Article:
Grand Avenue Becoming a Greener Avenue
Lower Grand Avenue is about to become a little greener now that Phoenix has been selected as one of five cities by the Partnership for Sustainable Communities to participate in the 2011 Greening America’s Capitals program. The Partnership for Sustainable Communities began in 2010 as an interagency partnership between EPA, the Department of Housing and Urban Development (HUD), and the Department of Transportation (DOT) to identify three to five capital cities per year seeking to redevelop vacant and underutilized inner-city land in an economically, environmentally sustainable way.

“America’s cities can be the engines of green innovation, leading the way in new technologies, energy efficiency and sustainable development,” said EPA Administrator Lisa P. Jackson. “EPA and our colleagues in the Partnership for Sustainable Communities are working with capital cities throughout the country to spark the sustainable, green innovations that can meet the needs of multiple communities, and keep our cities on the cutting edge of the global green economy.”

Breaking from the grid system of Phoenix, Grand Avenue cuts diagonally northwest away from the Downtown core between the Oakland and F.Q. Story historic neighborhoods, is adjacent to University and Woodland Parks, and is near the State Capitol. In short, Lower Grand Avenue is brimming with potential and possibilities. The Greening America’s Capitals project will help continue to build upon the revitalization efforts and sustainability success that Lower Grand Avenue has already achieved by improving the streetscape, exploring options to capture and treat storm water runoff as well as possible improvements to pedestrian crossings, transit shelters, and bike paths.

Growing up Grand
Partnerships between the city and federal agencies, non-profits, the faith-based community, artists, small business owners, and developers have revitalized Grand Avenue from a collection of derelict buildings into an eclectic, funky part of town that is home to the Grand Avenue Festival as well as a focus for Art Detour and First Fridays. What has been missing according to the city is “a holistic shared vision” of development and that’s how Greening America’s Capitals helps: the program works with state capitals to envision and implement strategies to create sustainable communities that benefit the neighborhood, the economy, and the environment.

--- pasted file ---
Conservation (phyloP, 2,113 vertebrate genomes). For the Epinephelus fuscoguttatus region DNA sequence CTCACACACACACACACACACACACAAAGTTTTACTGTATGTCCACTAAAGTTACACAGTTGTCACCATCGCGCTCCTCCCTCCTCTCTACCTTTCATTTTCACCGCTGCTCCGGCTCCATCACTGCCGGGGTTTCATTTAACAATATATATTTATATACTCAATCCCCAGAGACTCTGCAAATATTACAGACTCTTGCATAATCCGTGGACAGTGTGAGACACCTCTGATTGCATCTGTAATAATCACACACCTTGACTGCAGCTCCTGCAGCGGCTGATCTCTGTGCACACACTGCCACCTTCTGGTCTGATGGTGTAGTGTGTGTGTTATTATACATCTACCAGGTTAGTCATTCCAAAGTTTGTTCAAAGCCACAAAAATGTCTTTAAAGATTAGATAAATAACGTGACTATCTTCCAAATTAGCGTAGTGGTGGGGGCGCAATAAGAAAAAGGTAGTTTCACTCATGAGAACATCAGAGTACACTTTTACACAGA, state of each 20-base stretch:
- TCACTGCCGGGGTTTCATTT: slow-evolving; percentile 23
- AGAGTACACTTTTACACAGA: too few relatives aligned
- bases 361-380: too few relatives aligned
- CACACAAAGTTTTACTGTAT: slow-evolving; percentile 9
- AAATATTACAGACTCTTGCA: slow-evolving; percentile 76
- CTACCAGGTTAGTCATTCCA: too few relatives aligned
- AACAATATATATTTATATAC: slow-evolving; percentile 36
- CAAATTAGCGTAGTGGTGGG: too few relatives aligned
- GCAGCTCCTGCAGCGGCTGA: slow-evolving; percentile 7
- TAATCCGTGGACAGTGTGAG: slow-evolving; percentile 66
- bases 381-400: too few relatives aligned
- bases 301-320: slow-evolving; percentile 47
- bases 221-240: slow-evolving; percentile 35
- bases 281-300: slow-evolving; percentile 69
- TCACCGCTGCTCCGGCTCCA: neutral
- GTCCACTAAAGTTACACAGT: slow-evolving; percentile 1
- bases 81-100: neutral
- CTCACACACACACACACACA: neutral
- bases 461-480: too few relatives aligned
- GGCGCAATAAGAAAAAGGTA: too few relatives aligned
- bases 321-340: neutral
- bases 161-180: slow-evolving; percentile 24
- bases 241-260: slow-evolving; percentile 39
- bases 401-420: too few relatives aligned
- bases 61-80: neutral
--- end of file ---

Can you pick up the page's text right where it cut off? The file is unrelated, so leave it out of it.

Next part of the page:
Greening America’s Capitals is not a grant, rather it “provides direct technical assistance to communities by working with private-sector experts and leveraging other partners, such as HUD and DOT, to consider implementation options.”

To apply, the city had to select an area no larger than a neighborhood, but an area that could demonstrate to the rest of the city, region, and state how sustainable design benefits the quality of life for neighborhoods and residents. One of the stated goals of the project is to be a “testing ground for broader, citywide actions such as changes to local codes and ordinances to better support sustainable growth and green building.”

Once Lower Grand Avenue had been identified as a prime location for this project, the Planning and Development Department of the city submitted a Letter of Interest to EPA identifying the challenges and potential impacts a greener design would have on the surrounding areas.

The city cited the issue of parking that could be remedied by alternative transportation options, including a streetcar and bike lanes. The city also identified the need for mixed-use buildings, preserving and adapting historic warehouses, and the need for affordable housing options while retaining the unique sense of place that local business owners, residents and artists have created.

The capital cities of Alabama, Mississippi, Nebraska, and the District of Columbia were the other four cities chosen from 23 applicants. A team of regional urban designers, planners and landscape architects will be organized by EPA to provide the assistance to create and implement the vision of what green architecture and design can be in our unique, desert climate.

Supporters of the project are many and include the Arizona Department of Transportation, Grand Avenue Merchants Association, Grand Avenue Rail Project, FQ Story Preservation Association, Neighborhood Ministries, Capitol Mall Association and Local Initiatives Support Corporation.